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Top Economists at White House Explain How Mass Incarceration Hurts the Economy

America’s out-of-control system of mass incarceration is drain on our nation’s economy, but there are ways to reduce crime and incarceration rates, members of the Brennan Center’s Economic Advisory Board said at a White House event.

April 25, 2016

Amer­ica’s out-of-control system of mass incar­cer­a­tion is a tremend­ous drain on our nation’s economy — but there are several cost-effect­ive ways to reduce crime and incar­cer­a­tion rates, members of the Bren­nan Center’s Economic Advis­ory Board said at a White House event Monday.

The discus­sion was held in collab­or­a­tion with the White House, the Economic Advis­ory Board of the Bren­nan Center for Justice at NYU School of Law, and the Amer­ican Enter­prise Insti­tute.

Video of the event is below and can be found here

The Bren­nan Center’s Economic Advis­ory Board is a bipar­tisan group of 10 top econom­ists and includes former U.S. Treas­ury Secret­ary Lawrence H. Summers and Nobel Laur­eate Joseph Stiglitz, among other profess­ors and polit­ical advisors. The group came together in Febru­ary to support the Center’s data-driven approach to ending mass incar­cer­a­tion.

Bren­nan Center Board members Douglas Holtz-Eakin and Peter Orszag joined senior admin­is­tra­tion offi­cials and experts to discuss a new report from the Pres­id­ent’s Coun­cil of Economic Advisers assess­ing the economic impact of the crim­inal justice system.

The group, includ­ing Coun­cil Chair­man Jason Furman and Senior Advisor to the Pres­id­ent Valerie Jarrett, said current policies do not make best use of limited resources. Instead, they advoc­ated for smarter poli­cing, and more job train­ing and reentry programs. Other speak­ers included Bren­nan Center Pres­id­ent Michael Wald­man, Amer­ican Enter­prise Insti­tute Pres­id­ent Arthur Brooks, Third Point LCC Founder and CEO Daniel Loeb, Center for Amer­ican Progress Director of Crim­inal Justice Policy Todd Cox, and The Econom­ist’s David Rennie, who moder­ated the discus­sion.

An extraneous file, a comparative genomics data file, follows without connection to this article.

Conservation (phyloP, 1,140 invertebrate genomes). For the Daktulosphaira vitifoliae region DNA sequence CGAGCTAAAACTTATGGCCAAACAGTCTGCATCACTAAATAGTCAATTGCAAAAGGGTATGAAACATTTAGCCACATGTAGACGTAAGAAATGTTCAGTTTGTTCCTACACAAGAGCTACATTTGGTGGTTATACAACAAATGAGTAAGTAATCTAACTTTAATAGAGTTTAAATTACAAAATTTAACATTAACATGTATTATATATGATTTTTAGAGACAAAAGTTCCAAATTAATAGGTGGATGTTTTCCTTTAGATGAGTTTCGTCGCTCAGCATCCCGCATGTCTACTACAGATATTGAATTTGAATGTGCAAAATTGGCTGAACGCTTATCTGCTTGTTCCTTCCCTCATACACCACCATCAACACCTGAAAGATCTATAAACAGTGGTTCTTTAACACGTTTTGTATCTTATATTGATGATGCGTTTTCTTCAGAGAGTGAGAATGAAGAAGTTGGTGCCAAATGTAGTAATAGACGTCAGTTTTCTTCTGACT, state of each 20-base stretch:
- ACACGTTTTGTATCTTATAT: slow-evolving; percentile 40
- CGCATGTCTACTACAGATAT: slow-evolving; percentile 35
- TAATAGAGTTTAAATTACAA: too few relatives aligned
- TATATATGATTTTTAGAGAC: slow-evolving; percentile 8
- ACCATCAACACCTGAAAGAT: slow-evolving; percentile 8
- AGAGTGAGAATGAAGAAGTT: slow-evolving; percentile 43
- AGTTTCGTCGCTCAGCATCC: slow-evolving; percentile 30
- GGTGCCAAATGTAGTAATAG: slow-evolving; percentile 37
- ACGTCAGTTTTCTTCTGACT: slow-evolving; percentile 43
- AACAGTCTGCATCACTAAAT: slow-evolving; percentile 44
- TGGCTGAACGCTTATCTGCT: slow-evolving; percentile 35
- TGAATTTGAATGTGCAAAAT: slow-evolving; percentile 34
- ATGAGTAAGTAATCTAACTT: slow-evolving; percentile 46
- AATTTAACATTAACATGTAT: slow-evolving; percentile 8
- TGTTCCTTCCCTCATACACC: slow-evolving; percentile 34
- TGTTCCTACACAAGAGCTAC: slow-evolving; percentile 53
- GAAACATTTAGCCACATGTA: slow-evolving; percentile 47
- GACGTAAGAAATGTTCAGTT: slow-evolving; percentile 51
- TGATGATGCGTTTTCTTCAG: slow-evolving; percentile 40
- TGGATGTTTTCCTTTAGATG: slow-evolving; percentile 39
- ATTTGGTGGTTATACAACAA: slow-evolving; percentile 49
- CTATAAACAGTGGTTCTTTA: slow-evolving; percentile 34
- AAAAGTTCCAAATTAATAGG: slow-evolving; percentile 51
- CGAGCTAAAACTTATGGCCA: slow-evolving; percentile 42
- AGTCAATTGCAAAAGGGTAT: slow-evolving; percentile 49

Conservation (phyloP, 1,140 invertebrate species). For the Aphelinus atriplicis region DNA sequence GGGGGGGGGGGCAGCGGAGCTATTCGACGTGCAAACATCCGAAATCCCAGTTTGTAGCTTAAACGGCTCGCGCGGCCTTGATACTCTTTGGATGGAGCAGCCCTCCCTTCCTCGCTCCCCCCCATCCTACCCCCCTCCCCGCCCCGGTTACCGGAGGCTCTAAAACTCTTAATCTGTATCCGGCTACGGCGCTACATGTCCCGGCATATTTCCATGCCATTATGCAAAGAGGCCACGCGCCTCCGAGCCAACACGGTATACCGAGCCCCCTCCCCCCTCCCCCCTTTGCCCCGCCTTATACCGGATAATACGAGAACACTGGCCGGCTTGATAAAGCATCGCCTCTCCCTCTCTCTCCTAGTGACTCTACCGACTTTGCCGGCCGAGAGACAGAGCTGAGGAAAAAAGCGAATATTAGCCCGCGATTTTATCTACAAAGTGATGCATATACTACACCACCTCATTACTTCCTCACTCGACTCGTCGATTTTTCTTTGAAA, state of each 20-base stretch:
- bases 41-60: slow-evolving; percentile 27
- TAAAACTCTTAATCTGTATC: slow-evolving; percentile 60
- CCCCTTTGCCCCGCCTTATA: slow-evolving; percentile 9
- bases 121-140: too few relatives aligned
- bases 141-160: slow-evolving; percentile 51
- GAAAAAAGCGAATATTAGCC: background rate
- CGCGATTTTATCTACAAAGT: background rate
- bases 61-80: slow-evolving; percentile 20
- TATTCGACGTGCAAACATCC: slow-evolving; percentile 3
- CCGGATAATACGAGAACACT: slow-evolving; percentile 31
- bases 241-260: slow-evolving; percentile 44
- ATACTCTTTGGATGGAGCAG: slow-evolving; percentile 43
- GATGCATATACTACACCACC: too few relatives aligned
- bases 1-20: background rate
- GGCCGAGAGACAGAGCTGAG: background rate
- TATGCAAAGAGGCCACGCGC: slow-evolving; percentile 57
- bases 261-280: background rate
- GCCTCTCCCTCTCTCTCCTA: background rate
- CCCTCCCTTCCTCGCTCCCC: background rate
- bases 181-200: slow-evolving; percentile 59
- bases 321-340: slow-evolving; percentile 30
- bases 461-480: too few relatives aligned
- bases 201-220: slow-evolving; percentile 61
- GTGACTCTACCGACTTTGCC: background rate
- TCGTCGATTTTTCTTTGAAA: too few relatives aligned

“Amer­ica’s crim­inal justice system is a burden on the economy,” said Dr. Douglas Holtz-Eakin, a member of the Bren­nan Center’s Economic Advis­ory Board, pres­id­ent of the Amer­ican Action Forum, and a former economic advisor to John McCain. “Not only do taxpay­ers spend billions per year to send people to prison for far too long. This time in prison also means lost income for famil­ies and lost job prospects upon release, which create disrup­tions to our economy and labor force.” 

“The govern­ment should fund policies that are proven to work instead of fund­ing ones that don’t,” said Dr. Peter Orszag, a Bren­nan Center Economic Advis­ory Board member and the former Congres­sional Budget Office director. “The evid­ence strongly suggests certainty of punish­ment is more import­ant than its sever­ity in fight­ing crime, and that we can reduce recidiv­ism through targeted support for those exit­ing incar­cer­a­tion. So we need to devote resources to smart poli­cing, reentry programs, and treat­ment — not funnel­ing more money into longer prison sentences. There are much better ways to reduce crime while promot­ing economic oppor­tun­ity and public safety.”

“There is no ques­tion that mass incar­cer­a­tion is a drain on the Amer­ican economy,” said Inimai Chet­tiar, director of the Bren­nan Center’s Justice Program. “Today’s event shows that mass incar­cer­a­tion is not only a racial justice issue, but an economic one as well, with far-reach­ing consequences that the coun­try is only now begin­ning to under­stand.”

“Our soci­ety pays an enorm­ous mater­ial price for mass incar­cer­a­tion,” said Arthur Brooks, pres­id­ent of the Amer­ican Enter­prise Insti­tute. “It creates an enorm­ous amount of economic inef­fi­ciency. As much as it pains me as an econom­ist to admit it, this really isn’t about the money… The economic case for reform is really just a proxy for some­thing much deeper, that we talked about here today.”

The Bren­nan Center will release a study on the economic impact of the crim­inal justice system later this year. The study will include original research docu­ment­ing the impacts of the crim­inal justice system on employ­ment and the coun­try’s over­all economic health.

Members of the Bren­nan Center’s Economic Advis­ory Board will parti­cip­ate in the final analysis of that study.